Congress is hurrying this week through the final hours of the pre-election session, putting off as much as they can until after the elections. They leave behind a nation in shambles. Due to the fatal combination of Republican obstruction and Democratic defection, they’ve left millions of people out of work and millions more falling into poverty. And the spending bill that will keep the government running while they’re gone ends the only true job-creation program we’ve got going right now.
Itching to get out of D.C. and spend their time campaigning, the Senate yesterday voted to move ahead on its continuing resolution bill. The House is expected to vote tomorrow. The continuing resolution will extend funding for many existing programs through Dec. 3, giving Congress time to pass a new budget when they return on Nov. 15. But a whole slew of vital spending was left out of the bill entirely.
Most notably, Senators also left out funding for a program that, over the last year, has supported wages for as many as 250,000 jobs. Called the TANF Emergency Contingency Fund, it was created as part of the stimulus and gave states money to put unemployed Americans to work. It’s the country’s only subsidized job recovery program. It also helped states meet growing demands on their safety nets, by providing drawdown funds for cash assistance and for basic needs like housing, heating and transportation assistance and domestic violence services.
The TANF Emergency Contingency Fund will expire today and many of these jobs and services will be lost immediately.
President Obama had asked Congress to spend an additional $20 billion for programs, services and unfunded regulatory changes. But in a rare moment of Senate unity, albeit unity about doing absolutely nothing, leadership from both parties agreed yesterday not to fund these requests. Now, a $5.5 billion shortfall in education funds will lead to an axing of Pell Grants for low-income college students, and funds needed to implement the administration’s signiture health care and financial regulation bills are missing.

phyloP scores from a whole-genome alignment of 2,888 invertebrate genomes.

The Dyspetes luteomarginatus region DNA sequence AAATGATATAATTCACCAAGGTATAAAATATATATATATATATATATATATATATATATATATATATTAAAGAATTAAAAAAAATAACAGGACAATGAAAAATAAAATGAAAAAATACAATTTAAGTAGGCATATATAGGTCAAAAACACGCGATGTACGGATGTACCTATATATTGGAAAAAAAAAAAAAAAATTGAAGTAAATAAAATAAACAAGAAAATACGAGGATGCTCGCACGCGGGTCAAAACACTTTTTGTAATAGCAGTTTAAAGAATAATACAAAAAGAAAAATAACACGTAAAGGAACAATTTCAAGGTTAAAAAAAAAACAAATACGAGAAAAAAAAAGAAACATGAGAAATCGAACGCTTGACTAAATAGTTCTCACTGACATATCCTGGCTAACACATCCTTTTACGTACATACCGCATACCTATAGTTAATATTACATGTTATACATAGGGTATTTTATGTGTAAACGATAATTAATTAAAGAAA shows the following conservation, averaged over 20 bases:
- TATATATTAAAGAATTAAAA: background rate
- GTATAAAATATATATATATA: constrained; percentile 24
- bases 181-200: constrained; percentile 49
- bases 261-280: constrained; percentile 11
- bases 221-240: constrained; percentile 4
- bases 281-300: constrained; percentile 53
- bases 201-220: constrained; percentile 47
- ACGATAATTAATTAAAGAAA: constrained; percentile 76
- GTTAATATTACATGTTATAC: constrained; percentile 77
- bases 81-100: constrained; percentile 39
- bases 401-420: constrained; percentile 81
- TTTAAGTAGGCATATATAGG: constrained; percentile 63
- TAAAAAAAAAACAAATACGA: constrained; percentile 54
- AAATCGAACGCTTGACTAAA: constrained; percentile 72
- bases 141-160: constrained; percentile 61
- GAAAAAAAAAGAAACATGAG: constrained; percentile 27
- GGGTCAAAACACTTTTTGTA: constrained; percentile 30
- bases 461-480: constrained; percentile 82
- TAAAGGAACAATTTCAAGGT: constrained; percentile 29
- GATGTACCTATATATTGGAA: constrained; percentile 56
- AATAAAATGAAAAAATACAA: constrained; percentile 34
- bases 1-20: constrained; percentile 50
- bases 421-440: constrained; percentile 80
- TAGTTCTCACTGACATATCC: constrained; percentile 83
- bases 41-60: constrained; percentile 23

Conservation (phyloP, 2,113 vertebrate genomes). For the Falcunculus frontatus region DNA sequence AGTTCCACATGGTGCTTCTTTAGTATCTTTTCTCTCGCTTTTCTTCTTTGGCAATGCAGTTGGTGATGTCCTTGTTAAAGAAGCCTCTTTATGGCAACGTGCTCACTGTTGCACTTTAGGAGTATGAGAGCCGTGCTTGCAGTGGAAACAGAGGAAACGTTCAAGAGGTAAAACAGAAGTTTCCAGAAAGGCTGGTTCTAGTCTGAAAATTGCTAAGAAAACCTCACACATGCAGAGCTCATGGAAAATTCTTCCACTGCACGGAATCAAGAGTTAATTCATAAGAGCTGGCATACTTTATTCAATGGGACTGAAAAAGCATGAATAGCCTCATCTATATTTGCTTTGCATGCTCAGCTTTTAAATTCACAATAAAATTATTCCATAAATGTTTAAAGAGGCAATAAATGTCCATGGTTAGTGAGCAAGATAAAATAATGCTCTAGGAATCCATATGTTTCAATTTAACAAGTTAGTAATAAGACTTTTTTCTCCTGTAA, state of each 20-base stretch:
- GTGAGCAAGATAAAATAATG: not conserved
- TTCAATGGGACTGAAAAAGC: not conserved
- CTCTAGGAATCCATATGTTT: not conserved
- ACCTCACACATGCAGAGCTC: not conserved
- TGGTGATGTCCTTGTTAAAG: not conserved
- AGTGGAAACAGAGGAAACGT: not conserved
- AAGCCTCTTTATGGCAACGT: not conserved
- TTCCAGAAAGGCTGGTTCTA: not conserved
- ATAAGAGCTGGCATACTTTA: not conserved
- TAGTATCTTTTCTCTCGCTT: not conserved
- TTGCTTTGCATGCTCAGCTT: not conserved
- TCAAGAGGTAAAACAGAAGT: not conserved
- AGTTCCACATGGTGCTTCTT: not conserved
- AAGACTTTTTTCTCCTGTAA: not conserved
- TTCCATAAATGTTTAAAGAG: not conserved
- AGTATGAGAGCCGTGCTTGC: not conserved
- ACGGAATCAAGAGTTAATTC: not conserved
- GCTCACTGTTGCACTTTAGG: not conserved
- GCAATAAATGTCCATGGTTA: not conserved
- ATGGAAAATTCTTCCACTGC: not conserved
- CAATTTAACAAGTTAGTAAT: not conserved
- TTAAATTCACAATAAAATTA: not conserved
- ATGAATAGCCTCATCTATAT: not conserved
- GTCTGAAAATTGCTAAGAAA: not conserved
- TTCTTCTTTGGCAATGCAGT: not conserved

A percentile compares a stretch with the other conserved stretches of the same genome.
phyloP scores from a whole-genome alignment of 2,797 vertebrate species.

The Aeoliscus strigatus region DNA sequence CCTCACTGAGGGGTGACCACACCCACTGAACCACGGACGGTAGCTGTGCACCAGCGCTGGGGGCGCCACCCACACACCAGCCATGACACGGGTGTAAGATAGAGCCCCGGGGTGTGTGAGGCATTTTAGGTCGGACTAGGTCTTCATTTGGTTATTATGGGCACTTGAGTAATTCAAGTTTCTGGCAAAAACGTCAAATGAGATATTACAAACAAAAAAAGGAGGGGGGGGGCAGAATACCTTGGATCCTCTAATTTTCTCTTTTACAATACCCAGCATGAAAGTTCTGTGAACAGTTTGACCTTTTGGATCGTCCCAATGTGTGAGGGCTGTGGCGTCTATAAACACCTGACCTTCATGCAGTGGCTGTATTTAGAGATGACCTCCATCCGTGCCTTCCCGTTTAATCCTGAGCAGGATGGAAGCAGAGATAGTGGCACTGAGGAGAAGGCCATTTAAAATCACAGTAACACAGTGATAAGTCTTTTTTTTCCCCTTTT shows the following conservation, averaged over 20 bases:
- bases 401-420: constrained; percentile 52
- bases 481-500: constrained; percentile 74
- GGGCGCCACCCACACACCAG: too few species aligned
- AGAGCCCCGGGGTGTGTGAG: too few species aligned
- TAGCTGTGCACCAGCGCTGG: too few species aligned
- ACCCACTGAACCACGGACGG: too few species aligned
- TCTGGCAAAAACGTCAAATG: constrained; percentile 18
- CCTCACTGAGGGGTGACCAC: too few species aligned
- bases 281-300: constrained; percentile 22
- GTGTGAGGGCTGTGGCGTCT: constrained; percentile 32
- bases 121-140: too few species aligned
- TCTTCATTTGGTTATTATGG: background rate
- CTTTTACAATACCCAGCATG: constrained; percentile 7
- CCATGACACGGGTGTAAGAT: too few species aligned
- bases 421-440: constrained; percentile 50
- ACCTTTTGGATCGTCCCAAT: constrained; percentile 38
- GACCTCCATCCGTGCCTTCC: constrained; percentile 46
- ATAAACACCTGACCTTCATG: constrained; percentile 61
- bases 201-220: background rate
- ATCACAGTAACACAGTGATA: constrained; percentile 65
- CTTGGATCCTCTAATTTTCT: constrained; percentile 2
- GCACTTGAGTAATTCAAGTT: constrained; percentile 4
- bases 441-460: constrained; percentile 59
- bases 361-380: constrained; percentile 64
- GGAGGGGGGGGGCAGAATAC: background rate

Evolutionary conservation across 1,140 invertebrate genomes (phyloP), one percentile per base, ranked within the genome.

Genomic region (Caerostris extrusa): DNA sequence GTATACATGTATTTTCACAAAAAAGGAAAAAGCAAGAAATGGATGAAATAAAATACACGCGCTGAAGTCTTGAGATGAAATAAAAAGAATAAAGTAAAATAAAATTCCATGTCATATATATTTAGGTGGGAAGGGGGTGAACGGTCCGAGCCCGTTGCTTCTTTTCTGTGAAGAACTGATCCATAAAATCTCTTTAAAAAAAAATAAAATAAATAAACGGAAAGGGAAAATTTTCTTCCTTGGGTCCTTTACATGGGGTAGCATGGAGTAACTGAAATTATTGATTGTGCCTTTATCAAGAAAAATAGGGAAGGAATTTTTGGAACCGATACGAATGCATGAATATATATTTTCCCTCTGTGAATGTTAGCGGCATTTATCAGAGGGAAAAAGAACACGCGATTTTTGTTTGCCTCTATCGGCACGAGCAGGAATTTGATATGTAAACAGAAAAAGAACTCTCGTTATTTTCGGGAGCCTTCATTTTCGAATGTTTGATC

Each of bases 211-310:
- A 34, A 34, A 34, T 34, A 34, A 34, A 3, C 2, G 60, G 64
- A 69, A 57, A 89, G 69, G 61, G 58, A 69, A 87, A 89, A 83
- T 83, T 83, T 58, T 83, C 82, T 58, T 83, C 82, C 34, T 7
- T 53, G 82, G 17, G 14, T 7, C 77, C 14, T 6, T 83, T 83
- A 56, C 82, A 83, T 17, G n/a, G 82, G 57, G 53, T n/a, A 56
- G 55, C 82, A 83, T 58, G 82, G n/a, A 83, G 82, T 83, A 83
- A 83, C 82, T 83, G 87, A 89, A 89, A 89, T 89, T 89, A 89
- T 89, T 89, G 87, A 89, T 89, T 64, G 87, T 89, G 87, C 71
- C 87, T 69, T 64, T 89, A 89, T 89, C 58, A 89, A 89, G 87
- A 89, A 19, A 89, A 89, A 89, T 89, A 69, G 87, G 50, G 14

According to the Associated Press, senators also decided not to come up with $4 billion to finance settlements of long-standing lawsuits by black farmers and American Indians against the government.
And, in case anyone forgot, the Bush tax cuts will still need to be voted on, since a vote on that mess was punted down the line as well. Plus, unemployment insurance will need to be extended again, and if all goes as planned the Democrats’ promise to restore slashed funding to the food stamp program will be back on the table as well.
Now the spin game begins in earnest as members of both parties head back home for more than a month of campaigning. When they return they’ll deal with the mess they’ve left. Time will tell if the Democrats will have missed their window to build a floor through which we won’t let struggling families fall—and rebuild an economy in the process.